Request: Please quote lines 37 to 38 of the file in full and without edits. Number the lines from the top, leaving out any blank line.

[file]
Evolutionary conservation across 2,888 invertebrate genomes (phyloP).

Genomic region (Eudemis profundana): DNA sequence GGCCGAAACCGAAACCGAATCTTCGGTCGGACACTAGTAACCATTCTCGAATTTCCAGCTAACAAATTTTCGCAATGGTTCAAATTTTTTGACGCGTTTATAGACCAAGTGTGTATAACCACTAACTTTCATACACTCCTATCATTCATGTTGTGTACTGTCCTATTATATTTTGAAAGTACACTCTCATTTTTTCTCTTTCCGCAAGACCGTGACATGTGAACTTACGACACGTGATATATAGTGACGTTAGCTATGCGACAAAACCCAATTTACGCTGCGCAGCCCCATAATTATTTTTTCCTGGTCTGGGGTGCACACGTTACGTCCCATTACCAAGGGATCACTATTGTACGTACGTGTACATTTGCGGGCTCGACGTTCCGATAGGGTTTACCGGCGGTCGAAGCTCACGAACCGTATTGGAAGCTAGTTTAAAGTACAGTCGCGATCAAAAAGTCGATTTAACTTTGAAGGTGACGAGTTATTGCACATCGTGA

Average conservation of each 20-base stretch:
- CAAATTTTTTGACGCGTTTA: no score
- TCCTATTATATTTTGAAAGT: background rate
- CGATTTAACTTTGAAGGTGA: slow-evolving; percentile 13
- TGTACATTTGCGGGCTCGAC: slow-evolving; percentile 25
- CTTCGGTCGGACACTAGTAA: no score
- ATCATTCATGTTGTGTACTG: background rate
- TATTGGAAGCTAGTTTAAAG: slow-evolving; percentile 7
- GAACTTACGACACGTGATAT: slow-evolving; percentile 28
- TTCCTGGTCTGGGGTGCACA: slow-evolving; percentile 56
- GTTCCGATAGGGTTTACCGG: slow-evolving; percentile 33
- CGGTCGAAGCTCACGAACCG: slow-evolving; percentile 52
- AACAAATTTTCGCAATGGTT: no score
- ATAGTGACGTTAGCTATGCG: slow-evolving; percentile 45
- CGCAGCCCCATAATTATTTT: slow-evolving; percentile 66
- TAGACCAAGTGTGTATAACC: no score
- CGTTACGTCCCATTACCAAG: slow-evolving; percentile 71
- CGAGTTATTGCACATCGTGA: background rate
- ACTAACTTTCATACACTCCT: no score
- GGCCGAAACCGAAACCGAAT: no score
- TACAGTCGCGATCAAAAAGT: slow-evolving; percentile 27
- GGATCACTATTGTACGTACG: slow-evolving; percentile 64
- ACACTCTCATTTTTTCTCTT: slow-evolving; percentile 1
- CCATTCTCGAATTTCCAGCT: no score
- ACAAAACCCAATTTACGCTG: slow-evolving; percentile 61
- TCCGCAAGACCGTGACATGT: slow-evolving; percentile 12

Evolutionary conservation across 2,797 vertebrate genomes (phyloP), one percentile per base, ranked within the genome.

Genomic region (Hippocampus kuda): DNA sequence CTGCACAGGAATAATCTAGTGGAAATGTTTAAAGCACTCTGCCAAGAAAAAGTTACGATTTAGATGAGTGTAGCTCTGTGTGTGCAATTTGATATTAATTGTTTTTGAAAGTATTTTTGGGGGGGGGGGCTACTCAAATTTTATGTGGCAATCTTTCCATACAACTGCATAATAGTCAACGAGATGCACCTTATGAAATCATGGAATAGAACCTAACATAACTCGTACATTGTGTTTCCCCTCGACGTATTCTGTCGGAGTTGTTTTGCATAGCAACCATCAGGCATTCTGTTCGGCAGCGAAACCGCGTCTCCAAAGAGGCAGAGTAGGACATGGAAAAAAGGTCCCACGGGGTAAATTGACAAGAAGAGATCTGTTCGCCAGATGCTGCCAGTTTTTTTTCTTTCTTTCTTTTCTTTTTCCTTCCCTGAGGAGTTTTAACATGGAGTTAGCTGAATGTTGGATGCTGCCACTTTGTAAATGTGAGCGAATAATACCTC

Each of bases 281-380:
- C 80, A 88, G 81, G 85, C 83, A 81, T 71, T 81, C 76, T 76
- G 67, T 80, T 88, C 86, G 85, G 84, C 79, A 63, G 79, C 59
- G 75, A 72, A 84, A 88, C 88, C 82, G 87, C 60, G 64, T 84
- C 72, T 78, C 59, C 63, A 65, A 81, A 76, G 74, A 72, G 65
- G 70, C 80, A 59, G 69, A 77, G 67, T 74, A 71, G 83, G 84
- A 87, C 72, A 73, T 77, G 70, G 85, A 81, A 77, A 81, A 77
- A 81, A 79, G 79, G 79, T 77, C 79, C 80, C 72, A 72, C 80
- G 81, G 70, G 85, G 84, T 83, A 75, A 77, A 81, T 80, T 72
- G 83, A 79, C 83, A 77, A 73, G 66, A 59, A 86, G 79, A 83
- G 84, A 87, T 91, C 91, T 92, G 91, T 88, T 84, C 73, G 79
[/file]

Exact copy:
- A 87, C 72, A 73, T 77, G 70, G 85, A 81, A 77, A 81, A 77
- A 81, A 79, G 79, G 79, T 77, C 79, C 80, C 72, A 72, C 80